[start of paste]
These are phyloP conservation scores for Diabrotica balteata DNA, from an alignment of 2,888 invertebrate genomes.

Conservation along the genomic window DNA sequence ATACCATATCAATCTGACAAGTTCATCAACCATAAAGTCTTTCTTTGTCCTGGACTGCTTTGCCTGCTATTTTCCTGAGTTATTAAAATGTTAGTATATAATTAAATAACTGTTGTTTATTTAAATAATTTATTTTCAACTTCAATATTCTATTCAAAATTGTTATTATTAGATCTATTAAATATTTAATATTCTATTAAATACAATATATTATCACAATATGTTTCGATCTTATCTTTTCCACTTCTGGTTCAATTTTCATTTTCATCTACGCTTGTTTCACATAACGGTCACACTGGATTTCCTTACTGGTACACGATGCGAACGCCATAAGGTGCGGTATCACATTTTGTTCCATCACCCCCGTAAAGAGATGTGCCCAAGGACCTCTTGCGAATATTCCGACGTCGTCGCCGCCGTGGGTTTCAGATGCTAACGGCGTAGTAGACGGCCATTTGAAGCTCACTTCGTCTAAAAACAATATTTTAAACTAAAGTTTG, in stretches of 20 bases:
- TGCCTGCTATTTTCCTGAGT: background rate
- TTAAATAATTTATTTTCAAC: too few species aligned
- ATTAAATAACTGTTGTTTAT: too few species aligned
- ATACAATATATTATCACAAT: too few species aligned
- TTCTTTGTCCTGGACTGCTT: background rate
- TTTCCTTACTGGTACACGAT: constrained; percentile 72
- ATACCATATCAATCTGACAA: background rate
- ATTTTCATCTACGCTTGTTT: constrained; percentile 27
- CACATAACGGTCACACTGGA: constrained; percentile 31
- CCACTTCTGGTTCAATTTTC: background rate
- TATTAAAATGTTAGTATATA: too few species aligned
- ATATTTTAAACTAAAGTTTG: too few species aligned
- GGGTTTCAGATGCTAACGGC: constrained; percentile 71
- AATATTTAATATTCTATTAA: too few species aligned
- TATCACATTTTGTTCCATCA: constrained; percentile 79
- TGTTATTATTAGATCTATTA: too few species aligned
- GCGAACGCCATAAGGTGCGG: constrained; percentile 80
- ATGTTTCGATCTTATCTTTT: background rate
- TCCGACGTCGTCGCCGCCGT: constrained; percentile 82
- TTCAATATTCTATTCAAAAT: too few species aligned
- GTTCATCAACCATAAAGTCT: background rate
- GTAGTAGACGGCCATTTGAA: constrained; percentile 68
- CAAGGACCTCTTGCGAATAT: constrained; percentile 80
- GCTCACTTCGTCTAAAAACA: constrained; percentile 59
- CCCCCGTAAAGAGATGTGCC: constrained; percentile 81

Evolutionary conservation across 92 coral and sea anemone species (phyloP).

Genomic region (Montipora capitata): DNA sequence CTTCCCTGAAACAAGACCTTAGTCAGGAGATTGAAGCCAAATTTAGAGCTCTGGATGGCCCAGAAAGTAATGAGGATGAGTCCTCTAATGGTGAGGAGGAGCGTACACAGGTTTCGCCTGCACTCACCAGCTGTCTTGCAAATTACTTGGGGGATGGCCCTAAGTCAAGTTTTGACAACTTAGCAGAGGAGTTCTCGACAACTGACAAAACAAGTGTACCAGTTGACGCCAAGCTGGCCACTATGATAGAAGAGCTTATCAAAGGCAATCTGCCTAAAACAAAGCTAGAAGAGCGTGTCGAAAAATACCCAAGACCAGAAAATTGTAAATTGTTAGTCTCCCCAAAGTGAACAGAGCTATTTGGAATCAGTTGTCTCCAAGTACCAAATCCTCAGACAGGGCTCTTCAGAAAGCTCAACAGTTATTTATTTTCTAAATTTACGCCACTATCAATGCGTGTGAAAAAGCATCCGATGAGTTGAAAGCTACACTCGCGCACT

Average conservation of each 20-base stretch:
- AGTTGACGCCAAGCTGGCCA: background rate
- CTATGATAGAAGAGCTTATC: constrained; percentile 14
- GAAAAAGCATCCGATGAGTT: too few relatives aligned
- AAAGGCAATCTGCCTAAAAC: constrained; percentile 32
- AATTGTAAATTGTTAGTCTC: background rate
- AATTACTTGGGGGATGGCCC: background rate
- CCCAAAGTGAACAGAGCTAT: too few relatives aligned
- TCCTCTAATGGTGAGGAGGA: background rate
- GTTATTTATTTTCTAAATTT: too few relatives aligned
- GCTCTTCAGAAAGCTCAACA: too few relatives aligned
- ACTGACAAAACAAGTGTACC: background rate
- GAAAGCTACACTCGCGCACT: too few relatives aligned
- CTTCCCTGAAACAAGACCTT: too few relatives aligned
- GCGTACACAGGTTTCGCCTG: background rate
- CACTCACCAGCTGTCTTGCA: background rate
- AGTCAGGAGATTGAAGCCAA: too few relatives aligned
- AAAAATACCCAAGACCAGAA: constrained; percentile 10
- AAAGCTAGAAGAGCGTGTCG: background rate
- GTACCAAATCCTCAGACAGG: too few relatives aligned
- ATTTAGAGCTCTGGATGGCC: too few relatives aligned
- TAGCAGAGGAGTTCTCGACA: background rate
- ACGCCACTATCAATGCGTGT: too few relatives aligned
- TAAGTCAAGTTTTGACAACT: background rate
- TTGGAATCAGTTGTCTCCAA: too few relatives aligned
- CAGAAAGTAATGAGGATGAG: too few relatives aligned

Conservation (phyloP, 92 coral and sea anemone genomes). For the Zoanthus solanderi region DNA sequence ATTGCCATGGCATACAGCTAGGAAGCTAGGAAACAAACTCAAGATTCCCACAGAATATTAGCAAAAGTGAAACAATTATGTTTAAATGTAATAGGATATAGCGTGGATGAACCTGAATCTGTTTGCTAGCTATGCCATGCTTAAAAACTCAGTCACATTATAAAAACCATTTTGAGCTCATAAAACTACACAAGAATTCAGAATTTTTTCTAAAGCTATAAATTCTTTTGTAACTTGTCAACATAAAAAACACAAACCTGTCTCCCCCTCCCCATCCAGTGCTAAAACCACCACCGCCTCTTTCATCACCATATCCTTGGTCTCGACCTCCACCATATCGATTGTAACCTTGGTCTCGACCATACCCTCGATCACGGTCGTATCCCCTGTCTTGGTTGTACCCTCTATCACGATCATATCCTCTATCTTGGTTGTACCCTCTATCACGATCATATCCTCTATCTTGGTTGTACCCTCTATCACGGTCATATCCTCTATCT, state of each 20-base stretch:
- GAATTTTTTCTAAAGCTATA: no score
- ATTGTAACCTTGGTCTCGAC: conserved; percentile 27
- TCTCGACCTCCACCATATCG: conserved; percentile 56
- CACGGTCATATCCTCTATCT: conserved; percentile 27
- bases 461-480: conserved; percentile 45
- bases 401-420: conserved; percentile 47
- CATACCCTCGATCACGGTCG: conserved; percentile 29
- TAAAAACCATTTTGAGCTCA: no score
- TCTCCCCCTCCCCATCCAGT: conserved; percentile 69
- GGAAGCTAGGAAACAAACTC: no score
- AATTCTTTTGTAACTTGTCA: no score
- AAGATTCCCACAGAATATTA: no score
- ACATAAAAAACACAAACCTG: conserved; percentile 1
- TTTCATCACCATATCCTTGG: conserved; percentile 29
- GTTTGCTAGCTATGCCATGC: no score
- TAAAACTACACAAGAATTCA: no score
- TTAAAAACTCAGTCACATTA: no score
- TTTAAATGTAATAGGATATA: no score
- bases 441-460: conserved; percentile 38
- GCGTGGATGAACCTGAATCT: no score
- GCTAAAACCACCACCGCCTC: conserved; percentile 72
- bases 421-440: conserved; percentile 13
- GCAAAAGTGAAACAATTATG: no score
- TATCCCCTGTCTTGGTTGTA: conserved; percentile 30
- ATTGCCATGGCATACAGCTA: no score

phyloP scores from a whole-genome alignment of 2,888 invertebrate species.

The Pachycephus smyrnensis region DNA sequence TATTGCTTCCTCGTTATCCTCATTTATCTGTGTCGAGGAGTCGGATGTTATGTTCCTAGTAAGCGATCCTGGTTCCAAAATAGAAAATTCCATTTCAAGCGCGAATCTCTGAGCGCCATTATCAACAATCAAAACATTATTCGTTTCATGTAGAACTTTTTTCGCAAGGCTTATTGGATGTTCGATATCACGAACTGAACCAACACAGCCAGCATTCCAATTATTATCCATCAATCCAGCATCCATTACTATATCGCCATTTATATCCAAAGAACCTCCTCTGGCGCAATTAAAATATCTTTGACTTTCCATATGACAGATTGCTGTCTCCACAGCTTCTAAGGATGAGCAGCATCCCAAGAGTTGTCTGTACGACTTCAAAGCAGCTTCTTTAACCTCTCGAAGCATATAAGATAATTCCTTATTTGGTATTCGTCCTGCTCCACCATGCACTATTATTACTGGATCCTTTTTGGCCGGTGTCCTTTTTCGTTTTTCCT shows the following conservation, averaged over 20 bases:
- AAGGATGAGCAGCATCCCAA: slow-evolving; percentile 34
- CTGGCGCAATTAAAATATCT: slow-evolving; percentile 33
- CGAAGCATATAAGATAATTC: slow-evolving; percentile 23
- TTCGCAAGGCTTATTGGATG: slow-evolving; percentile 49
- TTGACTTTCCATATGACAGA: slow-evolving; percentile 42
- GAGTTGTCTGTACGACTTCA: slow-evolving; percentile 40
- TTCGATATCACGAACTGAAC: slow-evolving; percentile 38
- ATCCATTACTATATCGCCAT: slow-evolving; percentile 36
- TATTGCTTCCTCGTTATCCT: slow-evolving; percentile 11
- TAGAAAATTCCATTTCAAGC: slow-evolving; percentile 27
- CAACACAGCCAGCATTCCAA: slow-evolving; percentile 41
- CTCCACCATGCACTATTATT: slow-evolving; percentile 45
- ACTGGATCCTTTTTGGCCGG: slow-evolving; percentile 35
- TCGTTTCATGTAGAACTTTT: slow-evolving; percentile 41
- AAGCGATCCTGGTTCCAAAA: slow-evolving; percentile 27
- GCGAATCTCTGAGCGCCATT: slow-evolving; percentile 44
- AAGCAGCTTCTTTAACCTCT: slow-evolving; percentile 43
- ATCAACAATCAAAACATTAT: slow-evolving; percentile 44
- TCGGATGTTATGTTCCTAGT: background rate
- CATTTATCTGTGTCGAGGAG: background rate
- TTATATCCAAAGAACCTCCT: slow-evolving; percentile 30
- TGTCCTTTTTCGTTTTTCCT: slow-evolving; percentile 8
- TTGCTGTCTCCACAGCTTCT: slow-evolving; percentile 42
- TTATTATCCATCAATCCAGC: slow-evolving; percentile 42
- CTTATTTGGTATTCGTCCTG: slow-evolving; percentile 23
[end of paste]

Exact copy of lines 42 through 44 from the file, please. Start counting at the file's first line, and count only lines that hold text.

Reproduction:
- GAAAGCTACACTCGCGCACT: too few relatives aligned
- CTTCCCTGAAACAAGACCTT: too few relatives aligned
- GCGTACACAGGTTTCGCCTG: background rate